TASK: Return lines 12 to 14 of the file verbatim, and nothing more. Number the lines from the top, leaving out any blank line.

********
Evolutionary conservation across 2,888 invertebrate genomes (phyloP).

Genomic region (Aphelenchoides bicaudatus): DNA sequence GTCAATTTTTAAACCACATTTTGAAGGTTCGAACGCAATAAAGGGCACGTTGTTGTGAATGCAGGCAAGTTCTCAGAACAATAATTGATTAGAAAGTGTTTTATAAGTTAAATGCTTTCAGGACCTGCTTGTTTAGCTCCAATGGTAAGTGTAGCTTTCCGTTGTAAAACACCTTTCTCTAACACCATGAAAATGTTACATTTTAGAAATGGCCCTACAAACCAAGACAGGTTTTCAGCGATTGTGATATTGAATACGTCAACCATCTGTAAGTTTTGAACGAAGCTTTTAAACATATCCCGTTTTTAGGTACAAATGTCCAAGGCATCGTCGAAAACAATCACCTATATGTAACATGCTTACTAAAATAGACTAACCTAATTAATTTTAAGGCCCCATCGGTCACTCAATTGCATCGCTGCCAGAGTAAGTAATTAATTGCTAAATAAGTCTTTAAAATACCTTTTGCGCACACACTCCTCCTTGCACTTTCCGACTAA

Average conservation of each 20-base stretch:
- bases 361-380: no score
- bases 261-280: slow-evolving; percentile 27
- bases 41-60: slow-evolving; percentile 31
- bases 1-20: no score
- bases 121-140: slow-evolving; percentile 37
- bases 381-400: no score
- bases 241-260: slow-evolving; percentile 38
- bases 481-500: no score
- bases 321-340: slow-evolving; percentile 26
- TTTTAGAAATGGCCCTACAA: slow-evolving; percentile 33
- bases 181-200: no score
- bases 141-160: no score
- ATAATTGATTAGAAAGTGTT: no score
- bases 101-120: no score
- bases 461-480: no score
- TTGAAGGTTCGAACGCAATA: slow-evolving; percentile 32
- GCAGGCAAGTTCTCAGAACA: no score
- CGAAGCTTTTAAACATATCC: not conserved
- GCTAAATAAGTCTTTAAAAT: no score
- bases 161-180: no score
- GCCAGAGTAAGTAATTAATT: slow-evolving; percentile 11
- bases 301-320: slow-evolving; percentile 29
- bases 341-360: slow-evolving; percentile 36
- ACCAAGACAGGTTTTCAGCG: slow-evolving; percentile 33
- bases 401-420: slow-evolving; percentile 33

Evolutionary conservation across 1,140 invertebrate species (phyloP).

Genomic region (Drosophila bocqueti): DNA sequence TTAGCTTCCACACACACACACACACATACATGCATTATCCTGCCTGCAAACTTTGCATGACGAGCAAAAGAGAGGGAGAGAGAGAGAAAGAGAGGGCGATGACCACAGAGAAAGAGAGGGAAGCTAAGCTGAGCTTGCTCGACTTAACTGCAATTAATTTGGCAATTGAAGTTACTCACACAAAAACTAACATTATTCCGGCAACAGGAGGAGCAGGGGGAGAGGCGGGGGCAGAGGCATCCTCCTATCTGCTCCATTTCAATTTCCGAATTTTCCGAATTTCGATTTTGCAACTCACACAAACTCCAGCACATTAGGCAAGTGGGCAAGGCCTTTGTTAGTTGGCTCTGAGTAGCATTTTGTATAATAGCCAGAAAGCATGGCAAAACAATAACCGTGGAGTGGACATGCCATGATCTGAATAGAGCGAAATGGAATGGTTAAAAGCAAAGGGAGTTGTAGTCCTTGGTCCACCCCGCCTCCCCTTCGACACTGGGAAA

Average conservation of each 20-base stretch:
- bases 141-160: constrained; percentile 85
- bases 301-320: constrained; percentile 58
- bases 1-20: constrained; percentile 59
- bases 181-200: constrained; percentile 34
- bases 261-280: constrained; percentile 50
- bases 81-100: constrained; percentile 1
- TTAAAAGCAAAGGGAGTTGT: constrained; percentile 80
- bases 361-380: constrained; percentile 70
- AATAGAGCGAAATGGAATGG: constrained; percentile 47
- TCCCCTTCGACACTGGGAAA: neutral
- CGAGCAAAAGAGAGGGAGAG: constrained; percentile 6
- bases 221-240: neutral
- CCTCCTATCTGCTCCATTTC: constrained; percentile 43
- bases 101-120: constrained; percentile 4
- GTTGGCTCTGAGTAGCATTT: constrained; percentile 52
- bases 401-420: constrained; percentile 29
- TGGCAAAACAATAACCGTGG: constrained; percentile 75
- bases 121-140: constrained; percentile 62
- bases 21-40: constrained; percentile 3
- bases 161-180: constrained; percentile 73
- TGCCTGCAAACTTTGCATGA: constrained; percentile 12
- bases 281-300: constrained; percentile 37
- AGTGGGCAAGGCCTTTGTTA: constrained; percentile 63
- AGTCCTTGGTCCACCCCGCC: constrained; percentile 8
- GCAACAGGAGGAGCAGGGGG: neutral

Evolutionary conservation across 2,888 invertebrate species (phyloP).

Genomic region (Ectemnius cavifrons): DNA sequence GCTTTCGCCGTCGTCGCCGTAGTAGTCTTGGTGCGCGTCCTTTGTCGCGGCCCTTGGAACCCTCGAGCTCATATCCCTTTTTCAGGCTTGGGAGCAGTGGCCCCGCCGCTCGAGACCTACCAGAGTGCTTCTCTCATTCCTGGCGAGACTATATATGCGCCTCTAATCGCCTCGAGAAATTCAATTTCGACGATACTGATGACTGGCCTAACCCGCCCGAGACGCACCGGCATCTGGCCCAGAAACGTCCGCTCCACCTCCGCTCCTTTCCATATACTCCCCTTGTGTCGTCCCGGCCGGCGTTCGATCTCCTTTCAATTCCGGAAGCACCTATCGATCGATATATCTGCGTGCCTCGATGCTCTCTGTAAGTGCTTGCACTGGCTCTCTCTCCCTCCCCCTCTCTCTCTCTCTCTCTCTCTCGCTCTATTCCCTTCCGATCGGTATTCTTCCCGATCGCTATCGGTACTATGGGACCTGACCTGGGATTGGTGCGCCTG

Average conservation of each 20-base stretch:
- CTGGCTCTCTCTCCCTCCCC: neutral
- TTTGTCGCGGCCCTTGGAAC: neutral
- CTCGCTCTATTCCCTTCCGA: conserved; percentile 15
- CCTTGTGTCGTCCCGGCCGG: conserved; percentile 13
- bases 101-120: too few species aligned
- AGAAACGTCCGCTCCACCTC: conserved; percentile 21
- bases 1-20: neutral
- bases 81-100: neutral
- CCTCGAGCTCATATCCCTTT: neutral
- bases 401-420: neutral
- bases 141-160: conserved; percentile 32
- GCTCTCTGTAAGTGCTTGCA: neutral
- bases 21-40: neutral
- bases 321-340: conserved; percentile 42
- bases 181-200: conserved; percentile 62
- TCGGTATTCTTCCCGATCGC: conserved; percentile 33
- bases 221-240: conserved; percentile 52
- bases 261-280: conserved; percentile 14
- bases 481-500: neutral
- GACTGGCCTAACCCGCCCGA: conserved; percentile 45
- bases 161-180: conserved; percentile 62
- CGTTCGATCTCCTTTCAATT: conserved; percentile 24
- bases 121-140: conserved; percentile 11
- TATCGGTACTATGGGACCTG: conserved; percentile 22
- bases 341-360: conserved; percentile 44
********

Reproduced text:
- bases 321-340: slow-evolving; percentile 26
- TTTTAGAAATGGCCCTACAA: slow-evolving; percentile 33
- bases 181-200: no score